The ability to avoid business rates on properties undergoing works has changed following the recent Monk v Newbigin rating tribunal case.

The tribunal has found that when considering reducing the rateable value to zero, the property must be looked at ignoring the intention of the owner. When a property is in an uninhabitable state for any reason, the tribunal must consider whether or not it would be economical to reinstate the property back to being habitable. If it is deemed that the works required to do this would be economical to undertake, a zero rate period cannot apply.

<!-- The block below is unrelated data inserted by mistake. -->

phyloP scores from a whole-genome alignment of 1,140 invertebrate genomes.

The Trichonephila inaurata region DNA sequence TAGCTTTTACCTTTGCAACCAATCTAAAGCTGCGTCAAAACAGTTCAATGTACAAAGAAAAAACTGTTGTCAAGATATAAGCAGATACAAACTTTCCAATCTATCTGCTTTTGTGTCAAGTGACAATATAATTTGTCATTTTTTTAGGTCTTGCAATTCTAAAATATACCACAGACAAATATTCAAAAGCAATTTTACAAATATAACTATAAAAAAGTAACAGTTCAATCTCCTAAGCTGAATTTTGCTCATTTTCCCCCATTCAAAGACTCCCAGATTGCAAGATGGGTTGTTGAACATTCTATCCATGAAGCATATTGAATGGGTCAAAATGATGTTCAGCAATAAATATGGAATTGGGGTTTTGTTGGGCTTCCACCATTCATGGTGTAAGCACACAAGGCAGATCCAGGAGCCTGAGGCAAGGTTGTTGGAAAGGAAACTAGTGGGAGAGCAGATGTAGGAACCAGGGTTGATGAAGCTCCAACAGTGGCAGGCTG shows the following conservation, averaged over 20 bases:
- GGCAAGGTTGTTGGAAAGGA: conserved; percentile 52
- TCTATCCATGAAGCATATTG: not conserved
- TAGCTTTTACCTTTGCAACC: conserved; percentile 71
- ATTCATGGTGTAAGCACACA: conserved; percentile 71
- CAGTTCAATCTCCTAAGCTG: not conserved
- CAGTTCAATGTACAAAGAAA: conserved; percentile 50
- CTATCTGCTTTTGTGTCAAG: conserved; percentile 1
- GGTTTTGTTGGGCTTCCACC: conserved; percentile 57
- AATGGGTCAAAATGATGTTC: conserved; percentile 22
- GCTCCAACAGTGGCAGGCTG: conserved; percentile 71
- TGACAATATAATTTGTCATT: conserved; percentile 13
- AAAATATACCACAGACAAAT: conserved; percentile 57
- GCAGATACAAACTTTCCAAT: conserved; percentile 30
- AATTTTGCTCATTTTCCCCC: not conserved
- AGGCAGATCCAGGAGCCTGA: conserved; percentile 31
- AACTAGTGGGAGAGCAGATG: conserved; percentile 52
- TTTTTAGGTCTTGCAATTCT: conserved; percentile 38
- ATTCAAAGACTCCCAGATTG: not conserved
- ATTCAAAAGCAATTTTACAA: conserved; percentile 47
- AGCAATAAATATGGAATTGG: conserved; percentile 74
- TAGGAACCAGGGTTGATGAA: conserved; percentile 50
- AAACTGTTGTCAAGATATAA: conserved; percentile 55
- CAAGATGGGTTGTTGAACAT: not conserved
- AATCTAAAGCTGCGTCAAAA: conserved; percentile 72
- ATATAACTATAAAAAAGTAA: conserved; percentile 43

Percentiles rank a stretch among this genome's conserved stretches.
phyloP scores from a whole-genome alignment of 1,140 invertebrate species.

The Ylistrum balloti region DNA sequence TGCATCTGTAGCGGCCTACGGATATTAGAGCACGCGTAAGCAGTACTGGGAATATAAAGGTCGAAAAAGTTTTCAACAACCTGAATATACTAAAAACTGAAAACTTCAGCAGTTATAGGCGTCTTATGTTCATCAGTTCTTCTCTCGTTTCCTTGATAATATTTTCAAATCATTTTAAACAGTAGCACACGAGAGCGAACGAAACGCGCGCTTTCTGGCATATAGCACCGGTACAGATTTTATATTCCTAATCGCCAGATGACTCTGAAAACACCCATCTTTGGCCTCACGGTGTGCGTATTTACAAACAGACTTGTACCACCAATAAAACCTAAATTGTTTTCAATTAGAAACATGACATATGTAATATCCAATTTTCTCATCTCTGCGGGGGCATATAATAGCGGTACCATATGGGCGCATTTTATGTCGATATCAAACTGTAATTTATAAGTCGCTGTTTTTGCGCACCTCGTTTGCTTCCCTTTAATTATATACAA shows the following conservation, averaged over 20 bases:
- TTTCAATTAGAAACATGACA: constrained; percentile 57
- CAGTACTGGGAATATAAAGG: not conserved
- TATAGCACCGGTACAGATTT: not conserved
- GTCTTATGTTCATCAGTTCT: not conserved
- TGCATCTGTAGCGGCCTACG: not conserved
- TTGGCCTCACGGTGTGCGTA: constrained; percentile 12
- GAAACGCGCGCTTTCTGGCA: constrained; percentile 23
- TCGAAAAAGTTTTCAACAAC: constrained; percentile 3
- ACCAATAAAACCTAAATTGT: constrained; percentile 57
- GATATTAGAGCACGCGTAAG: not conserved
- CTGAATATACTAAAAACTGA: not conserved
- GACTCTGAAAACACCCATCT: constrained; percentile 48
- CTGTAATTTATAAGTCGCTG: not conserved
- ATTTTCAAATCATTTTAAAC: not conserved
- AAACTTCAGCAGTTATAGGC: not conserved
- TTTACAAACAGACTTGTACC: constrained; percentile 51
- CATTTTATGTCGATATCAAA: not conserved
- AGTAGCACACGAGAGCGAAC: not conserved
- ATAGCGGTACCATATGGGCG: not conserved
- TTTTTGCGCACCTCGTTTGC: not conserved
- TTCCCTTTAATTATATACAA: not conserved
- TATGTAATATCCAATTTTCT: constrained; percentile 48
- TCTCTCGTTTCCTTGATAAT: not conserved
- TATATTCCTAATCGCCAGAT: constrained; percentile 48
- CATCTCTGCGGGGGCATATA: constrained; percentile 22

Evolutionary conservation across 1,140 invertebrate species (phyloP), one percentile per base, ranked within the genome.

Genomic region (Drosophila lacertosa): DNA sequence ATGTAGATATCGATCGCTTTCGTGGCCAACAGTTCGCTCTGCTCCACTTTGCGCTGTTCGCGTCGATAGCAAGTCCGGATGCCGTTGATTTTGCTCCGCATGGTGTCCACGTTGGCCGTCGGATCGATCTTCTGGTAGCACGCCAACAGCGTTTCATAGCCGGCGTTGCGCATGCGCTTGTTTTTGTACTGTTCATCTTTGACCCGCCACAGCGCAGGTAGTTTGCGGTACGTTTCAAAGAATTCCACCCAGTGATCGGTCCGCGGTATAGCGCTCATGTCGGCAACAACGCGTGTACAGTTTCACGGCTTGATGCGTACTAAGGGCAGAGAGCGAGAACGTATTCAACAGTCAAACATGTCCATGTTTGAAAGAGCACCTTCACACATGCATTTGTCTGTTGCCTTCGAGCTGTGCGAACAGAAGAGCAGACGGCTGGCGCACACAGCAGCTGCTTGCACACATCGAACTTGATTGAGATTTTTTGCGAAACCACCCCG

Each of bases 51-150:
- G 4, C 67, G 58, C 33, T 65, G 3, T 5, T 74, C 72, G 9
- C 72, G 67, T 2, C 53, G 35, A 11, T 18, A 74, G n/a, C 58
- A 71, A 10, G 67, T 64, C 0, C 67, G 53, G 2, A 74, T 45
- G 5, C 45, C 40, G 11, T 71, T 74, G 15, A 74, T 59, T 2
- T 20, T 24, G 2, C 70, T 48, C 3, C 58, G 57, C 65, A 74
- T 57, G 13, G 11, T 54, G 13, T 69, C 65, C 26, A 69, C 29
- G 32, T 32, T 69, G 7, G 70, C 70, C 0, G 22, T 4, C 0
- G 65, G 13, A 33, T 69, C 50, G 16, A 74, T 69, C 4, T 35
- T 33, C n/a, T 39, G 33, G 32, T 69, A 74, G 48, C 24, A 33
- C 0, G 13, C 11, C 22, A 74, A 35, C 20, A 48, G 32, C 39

Previously, simply stripping out washroom facilities enabled a zero-rating assessment. However, greater scrutiny means that the bar is now set much higher. As such, only where it is no longer economic to re-instate the property back to how it was are you able to succeed with a zero-rating assessment.

To gain our advice on the issues in this article or any other rural planning and development matters, call Richard Edge or Alex Orttewell on 01935 852170 or email